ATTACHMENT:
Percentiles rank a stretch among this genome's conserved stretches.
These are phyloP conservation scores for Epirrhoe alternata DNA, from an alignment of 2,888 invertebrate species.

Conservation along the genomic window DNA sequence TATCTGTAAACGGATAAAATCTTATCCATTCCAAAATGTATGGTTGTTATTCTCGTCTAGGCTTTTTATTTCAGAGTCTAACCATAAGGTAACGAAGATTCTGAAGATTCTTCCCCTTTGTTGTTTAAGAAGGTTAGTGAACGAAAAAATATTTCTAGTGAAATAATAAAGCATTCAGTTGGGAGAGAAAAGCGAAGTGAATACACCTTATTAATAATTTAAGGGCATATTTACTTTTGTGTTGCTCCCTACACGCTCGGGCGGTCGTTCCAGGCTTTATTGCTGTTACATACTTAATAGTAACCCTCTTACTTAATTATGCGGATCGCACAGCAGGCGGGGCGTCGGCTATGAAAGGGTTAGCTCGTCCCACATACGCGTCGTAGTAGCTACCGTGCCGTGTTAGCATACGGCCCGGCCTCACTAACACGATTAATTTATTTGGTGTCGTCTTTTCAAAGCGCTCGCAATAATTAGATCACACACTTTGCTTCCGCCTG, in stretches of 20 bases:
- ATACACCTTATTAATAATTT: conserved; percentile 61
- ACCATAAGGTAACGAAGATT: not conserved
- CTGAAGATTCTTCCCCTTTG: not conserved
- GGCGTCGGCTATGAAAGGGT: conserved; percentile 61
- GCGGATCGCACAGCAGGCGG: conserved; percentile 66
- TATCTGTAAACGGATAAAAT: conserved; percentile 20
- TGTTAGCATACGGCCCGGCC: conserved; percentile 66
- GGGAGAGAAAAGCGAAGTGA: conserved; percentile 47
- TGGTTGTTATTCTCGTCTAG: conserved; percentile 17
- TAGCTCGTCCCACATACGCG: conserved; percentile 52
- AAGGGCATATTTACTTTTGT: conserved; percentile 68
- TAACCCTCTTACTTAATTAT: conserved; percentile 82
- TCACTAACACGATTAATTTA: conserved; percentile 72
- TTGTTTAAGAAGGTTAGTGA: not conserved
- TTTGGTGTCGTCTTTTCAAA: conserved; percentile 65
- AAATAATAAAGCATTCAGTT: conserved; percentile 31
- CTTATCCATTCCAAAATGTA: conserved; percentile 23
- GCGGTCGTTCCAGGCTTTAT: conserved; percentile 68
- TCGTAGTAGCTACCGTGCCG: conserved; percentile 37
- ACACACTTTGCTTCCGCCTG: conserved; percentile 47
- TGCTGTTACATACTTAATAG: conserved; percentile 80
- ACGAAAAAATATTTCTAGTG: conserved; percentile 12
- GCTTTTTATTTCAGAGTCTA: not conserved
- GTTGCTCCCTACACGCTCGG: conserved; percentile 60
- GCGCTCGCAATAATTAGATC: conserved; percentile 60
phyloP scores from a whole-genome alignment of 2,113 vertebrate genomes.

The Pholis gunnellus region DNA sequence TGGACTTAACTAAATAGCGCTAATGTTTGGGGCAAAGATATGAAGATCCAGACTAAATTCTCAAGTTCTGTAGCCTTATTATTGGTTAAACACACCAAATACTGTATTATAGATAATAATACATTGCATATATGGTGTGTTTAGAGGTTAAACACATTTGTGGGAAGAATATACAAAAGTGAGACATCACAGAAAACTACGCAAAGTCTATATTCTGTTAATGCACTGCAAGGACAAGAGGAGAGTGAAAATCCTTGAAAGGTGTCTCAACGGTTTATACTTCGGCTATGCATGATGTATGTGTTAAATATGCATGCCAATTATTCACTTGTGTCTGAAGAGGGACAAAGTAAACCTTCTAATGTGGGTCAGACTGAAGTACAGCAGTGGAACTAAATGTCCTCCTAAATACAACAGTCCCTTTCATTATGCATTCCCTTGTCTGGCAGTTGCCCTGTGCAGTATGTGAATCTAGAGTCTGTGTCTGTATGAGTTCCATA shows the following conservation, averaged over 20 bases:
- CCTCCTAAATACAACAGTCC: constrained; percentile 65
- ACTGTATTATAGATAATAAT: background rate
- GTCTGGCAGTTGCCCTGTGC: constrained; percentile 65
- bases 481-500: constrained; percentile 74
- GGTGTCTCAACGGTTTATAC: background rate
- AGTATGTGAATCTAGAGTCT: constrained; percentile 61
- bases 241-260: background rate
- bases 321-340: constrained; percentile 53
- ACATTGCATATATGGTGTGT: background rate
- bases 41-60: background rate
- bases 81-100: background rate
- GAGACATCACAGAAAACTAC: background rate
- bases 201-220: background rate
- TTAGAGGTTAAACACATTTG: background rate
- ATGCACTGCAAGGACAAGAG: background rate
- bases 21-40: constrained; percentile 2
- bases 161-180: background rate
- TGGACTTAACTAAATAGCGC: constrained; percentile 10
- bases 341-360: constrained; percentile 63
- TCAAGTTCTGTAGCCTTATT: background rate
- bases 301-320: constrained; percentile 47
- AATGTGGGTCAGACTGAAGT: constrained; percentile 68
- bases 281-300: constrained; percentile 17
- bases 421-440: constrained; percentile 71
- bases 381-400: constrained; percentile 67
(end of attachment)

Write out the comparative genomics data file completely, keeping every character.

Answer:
Percentiles rank a stretch among this genome's conserved stretches.
These are phyloP conservation scores for Epirrhoe alternata DNA, from an alignment of 2,888 invertebrate species.

Conservation along the genomic window DNA sequence TATCTGTAAACGGATAAAATCTTATCCATTCCAAAATGTATGGTTGTTATTCTCGTCTAGGCTTTTTATTTCAGAGTCTAACCATAAGGTAACGAAGATTCTGAAGATTCTTCCCCTTTGTTGTTTAAGAAGGTTAGTGAACGAAAAAATATTTCTAGTGAAATAATAAAGCATTCAGTTGGGAGAGAAAAGCGAAGTGAATACACCTTATTAATAATTTAAGGGCATATTTACTTTTGTGTTGCTCCCTACACGCTCGGGCGGTCGTTCCAGGCTTTATTGCTGTTACATACTTAATAGTAACCCTCTTACTTAATTATGCGGATCGCACAGCAGGCGGGGCGTCGGCTATGAAAGGGTTAGCTCGTCCCACATACGCGTCGTAGTAGCTACCGTGCCGTGTTAGCATACGGCCCGGCCTCACTAACACGATTAATTTATTTGGTGTCGTCTTTTCAAAGCGCTCGCAATAATTAGATCACACACTTTGCTTCCGCCTG, in stretches of 20 bases:
- ATACACCTTATTAATAATTT: conserved; percentile 61
- ACCATAAGGTAACGAAGATT: not conserved
- CTGAAGATTCTTCCCCTTTG: not conserved
- GGCGTCGGCTATGAAAGGGT: conserved; percentile 61
- GCGGATCGCACAGCAGGCGG: conserved; percentile 66
- TATCTGTAAACGGATAAAAT: conserved; percentile 20
- TGTTAGCATACGGCCCGGCC: conserved; percentile 66
- GGGAGAGAAAAGCGAAGTGA: conserved; percentile 47
- TGGTTGTTATTCTCGTCTAG: conserved; percentile 17
- TAGCTCGTCCCACATACGCG: conserved; percentile 52
- AAGGGCATATTTACTTTTGT: conserved; percentile 68
- TAACCCTCTTACTTAATTAT: conserved; percentile 82
- TCACTAACACGATTAATTTA: conserved; percentile 72
- TTGTTTAAGAAGGTTAGTGA: not conserved
- TTTGGTGTCGTCTTTTCAAA: conserved; percentile 65
- AAATAATAAAGCATTCAGTT: conserved; percentile 31
- CTTATCCATTCCAAAATGTA: conserved; percentile 23
- GCGGTCGTTCCAGGCTTTAT: conserved; percentile 68
- TCGTAGTAGCTACCGTGCCG: conserved; percentile 37
- ACACACTTTGCTTCCGCCTG: conserved; percentile 47
- TGCTGTTACATACTTAATAG: conserved; percentile 80
- ACGAAAAAATATTTCTAGTG: conserved; percentile 12
- GCTTTTTATTTCAGAGTCTA: not conserved
- GTTGCTCCCTACACGCTCGG: conserved; percentile 60
- GCGCTCGCAATAATTAGATC: conserved; percentile 60
phyloP scores from a whole-genome alignment of 2,113 vertebrate genomes.

The Pholis gunnellus region DNA sequence TGGACTTAACTAAATAGCGCTAATGTTTGGGGCAAAGATATGAAGATCCAGACTAAATTCTCAAGTTCTGTAGCCTTATTATTGGTTAAACACACCAAATACTGTATTATAGATAATAATACATTGCATATATGGTGTGTTTAGAGGTTAAACACATTTGTGGGAAGAATATACAAAAGTGAGACATCACAGAAAACTACGCAAAGTCTATATTCTGTTAATGCACTGCAAGGACAAGAGGAGAGTGAAAATCCTTGAAAGGTGTCTCAACGGTTTATACTTCGGCTATGCATGATGTATGTGTTAAATATGCATGCCAATTATTCACTTGTGTCTGAAGAGGGACAAAGTAAACCTTCTAATGTGGGTCAGACTGAAGTACAGCAGTGGAACTAAATGTCCTCCTAAATACAACAGTCCCTTTCATTATGCATTCCCTTGTCTGGCAGTTGCCCTGTGCAGTATGTGAATCTAGAGTCTGTGTCTGTATGAGTTCCATA shows the following conservation, averaged over 20 bases:
- CCTCCTAAATACAACAGTCC: constrained; percentile 65
- ACTGTATTATAGATAATAAT: background rate
- GTCTGGCAGTTGCCCTGTGC: constrained; percentile 65
- bases 481-500: constrained; percentile 74
- GGTGTCTCAACGGTTTATAC: background rate
- AGTATGTGAATCTAGAGTCT: constrained; percentile 61
- bases 241-260: background rate
- bases 321-340: constrained; percentile 53
- ACATTGCATATATGGTGTGT: background rate
- bases 41-60: background rate
- bases 81-100: background rate
- GAGACATCACAGAAAACTAC: background rate
- bases 201-220: background rate
- TTAGAGGTTAAACACATTTG: background rate
- ATGCACTGCAAGGACAAGAG: background rate
- bases 21-40: constrained; percentile 2
- bases 161-180: background rate
- TGGACTTAACTAAATAGCGC: constrained; percentile 10
- bases 341-360: constrained; percentile 63
- TCAAGTTCTGTAGCCTTATT: background rate
- bases 301-320: constrained; percentile 47
- AATGTGGGTCAGACTGAAGT: constrained; percentile 68
- bases 281-300: constrained; percentile 17
- bases 421-440: constrained; percentile 71
- bases 381-400: constrained; percentile 67